Roger Brooke Taney (1777-1864)

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Research files relating to cases that Taney argued or decided.

Roger Brooke Taney (March 17, 1777 – October 12, 1864) was the fifth Chief Justice of the Supreme Court, holding that office from 1836 until his death in 1864. He also served as the eleventh United States Attorney General. He is most remembered for delivering the infamous majority opinion in Dred Scott v. Sandford (1857), which included a ruling that that African-Americans, having been considered inferior at the time the Constitution was drafted, were not part of the original community of citizens and whether free or slave, could not be considered citizens of the United States, thus creating an uproar among abolitionists and the free states of the northern U.S.

Taney was a Jacksonian Democrat when he became Chief Justice.[A] Taney was a believer in states' rights but also the Union, a slaveholder who manumitted his slaves.[2] Throughout Taney’s tenure on the Supreme Court, he was a Jacksonian. He believed that power and liberty were extremely important and if power became too concentrated, then it posed a grave threat to individual liberty. He opposed attempts by the national government to regulate or control matters would restrict the rights of individuals. From Prince Frederick, Maryland, he had practiced law and politics simultaneously and succeeded in both. After abandoning the Federalist Party as a losing cause, he rose to the top of the state's Jacksonian machine. As U.S. Attorney General (1831–1833) and then Secretary of the Treasury (1833–1834), Taney became one of Andrew Jackson's closest advisers, assisting Jackson in his populist crusade against the powerful Bank of the United States.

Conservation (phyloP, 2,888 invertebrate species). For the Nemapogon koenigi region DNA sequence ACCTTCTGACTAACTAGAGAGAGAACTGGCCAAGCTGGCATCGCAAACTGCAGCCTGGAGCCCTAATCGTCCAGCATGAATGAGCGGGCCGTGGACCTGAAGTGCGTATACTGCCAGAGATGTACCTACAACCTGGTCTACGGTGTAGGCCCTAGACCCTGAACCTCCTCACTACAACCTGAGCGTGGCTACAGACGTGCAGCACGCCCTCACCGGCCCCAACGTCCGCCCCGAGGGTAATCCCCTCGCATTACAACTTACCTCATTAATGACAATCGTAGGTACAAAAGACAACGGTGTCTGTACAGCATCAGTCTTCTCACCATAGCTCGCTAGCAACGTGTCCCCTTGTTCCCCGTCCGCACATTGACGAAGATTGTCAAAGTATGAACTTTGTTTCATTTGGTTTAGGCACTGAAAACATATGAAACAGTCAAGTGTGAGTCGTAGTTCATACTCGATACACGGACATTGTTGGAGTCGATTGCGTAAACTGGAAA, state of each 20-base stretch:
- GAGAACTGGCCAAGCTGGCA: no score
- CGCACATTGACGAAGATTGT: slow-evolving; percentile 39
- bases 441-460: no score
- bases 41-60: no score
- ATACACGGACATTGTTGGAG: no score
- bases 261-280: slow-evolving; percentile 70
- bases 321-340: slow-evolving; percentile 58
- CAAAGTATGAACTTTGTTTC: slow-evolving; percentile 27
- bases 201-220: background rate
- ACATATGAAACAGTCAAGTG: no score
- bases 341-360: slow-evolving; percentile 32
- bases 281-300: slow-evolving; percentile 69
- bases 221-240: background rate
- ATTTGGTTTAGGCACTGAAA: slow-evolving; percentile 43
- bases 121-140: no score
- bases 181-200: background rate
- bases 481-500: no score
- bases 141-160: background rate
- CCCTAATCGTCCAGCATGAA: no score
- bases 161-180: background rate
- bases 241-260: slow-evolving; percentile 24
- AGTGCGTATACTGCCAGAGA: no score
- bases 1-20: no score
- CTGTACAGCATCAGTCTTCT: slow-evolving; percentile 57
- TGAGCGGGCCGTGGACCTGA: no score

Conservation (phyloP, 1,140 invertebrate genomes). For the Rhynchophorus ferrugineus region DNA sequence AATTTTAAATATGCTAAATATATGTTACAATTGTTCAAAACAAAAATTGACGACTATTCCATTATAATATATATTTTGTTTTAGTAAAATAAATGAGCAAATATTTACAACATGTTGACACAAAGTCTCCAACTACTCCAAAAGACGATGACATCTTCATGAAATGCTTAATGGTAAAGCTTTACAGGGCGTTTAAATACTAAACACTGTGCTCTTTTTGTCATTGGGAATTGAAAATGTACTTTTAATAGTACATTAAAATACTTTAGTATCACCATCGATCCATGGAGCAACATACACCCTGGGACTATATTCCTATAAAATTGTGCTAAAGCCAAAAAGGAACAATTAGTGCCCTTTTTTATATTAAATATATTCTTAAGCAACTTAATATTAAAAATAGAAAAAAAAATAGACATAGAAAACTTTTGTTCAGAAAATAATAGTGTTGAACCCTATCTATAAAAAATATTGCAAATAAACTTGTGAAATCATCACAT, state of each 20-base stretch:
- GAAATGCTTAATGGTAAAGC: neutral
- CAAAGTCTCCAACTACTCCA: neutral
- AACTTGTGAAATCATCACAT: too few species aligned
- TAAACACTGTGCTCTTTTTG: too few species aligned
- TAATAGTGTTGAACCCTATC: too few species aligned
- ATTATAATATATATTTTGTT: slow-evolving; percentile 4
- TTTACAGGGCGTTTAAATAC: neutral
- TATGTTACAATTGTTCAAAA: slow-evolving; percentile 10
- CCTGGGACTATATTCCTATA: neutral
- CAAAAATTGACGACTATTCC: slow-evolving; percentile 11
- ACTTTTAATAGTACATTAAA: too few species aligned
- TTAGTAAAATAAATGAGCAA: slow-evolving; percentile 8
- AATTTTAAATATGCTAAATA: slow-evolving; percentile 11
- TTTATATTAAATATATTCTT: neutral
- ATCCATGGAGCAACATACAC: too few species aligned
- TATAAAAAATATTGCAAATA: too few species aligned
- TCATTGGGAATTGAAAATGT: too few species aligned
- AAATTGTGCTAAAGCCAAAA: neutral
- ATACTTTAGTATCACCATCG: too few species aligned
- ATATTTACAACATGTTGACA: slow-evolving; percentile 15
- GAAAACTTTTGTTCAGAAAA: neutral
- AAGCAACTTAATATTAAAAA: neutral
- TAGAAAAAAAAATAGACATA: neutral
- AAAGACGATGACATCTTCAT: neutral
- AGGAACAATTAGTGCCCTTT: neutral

Taney's legacy remembers him as a chief justice of the Supreme Court of the United States who did much to further pro-slavery sentiment in mid-nineteenth century United States. Through his Court decisions, Taney provided Constitutional arguments in defense of the institution of slavery which ultimately pulled the nation further toward secession and the American Civil War.

(text taken from Wikipedia bio (as of 2015/12/19):[1])

For the controversy over whether or not to remove statues of Taney from public places see: Past and Future Monuments of the Monumental City: Finding Our Way

The principal secondary sources:

The Taney Period, 1836-64 (The Oliver Wendell Holmes Devise History of the Supreme Court of the United States, Vol. 5) Carl Brent Swisher 1974[2]

Lincoln and Chief Justice Taney: Slavery, Secession, and the President's War Powers, James F. Simon 2007 [3]

Roger B. Taney, Carl Brent Swisher, 1936 [4]

Roger B. Taney: Jacksonian Jurist, Charles W[illiam] Smith 1936 [5]

Without Fear or Favor: A Biography of Chief Justice Roger Brooke Taney, Walker Lewis 1965 [6]

The Dred Scott Case: Its Significance in American Law and Politics, Don E. Fehrenbacher, Oxford University Press, USA (1978)[81233970]

See the brief biography and imaged papers related to cases Taney argued before the Frederick (Md) county court on the University of Virginia's web site [7]. These papers may have been stolen from the Frederick County Courthouse.

See also a book review that appeared in the New York Tribune on August 8, 1865, and The Unjust Judge: Who Wrote It? by Walker Lewis, American Bar Association Journal, Vol. 50, No. 10 (OCTOBER 1964), pp. 932-937, Published by: American Bar Association, Stable URL: [8]:

1865 08 25 nytribune unjust judge.jpg